” In-situ measurements of radionuclides in the ocean are needed to validate and tune the models.
These data will provide insight into the important processes associated with the movement of theseparticles throughout the ocean.
” Immediate data/sampling required includes:
o Near real-time access to raw data from JAMSTEC sampling
o Near real-time access to raw data from any near-shore TEPCO water sampling
o Radionuclide sampling of effluent from Fukushima Dai-ichi to include data on rate of outflowand times of discharge
o Initial surface sampling would be needed immediately to understand concentrations within the surface mixed layer.
- Sampling could be done via drifters, buoys, autonomous devices or other platforms capable of detecting surface or sub-surface concentrations.
- Positions are needed in general arcs away from the source every 5 km out to 30 km.
- Detections starting at the north and working southward, focusing on near-coastal concentrations to the north and sea-ward concentrations to the east and south of the source is ideal.
o Radionuclide sampling along the coast, north and south of the site, at intervals of 5 km.
o Occasional atmospheric and oceanic estimates of radionuclide gradients both IVO the plant and in areas where DOE indicates that there are (or expected to be) major areal deposits.
o Targeted ocean observations of radionuclides along cross sections of the Kuroshio current.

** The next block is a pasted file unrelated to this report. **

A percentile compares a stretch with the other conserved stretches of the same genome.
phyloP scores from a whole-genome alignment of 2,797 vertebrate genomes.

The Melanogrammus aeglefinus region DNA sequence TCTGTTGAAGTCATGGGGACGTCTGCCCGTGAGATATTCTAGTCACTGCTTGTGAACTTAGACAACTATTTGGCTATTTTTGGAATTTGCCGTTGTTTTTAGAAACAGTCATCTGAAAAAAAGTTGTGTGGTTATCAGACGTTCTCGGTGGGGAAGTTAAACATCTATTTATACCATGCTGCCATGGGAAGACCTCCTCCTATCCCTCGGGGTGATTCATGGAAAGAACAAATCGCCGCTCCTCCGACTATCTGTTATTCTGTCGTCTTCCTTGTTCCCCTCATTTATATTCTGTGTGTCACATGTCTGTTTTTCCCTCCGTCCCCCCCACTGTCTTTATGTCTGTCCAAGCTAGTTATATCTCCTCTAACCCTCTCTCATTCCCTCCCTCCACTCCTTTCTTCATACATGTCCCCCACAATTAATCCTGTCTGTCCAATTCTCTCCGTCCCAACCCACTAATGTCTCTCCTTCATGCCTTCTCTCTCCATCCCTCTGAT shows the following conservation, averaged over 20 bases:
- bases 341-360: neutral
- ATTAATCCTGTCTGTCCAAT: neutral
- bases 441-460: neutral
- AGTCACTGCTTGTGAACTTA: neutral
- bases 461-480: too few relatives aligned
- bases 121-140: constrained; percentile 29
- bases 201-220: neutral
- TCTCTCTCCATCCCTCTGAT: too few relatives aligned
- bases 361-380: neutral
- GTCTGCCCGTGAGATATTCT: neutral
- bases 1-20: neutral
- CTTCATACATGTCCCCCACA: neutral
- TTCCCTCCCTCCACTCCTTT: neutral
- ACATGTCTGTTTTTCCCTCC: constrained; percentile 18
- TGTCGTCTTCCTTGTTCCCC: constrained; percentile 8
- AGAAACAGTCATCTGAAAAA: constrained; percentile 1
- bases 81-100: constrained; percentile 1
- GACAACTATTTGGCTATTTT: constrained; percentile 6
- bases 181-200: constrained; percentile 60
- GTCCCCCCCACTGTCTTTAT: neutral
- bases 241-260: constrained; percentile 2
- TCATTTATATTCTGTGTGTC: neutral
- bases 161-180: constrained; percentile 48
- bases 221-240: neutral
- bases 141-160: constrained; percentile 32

Vertical cross sections are needed to better understand vertical mixing.
* NOAA needs access to DOE’s atmospheric radiological data along with estimates of dispersion including information on cesium and iodine. Digital data (vs. graphics) are required starting from the time of the incident. NOAA has had some progress working with DOE, but needs to verify the data they have Is what the modelers need.
” Other sampling required to refine models and processes:
o A sentry arc-line of daily radionuclide observations from near the source out to 100 km away, ideally with measurements every 5 km out to 50 km and larger measurement spacing (10km) outwards. Along these arcs, measurements are needed from the ocean surface to a depth of 200 m with a vertical resolution of 10 m.
o Ocean observations of radionuclides at greater distances, +200 km, for modeling of long-term, global transport and concentrations.
o Real-time wind data at Fukushima Dai-ichi for air-deposition effects.
o Sediment radionuclide concentrations near-shore to refine particle settling calculations and local effects.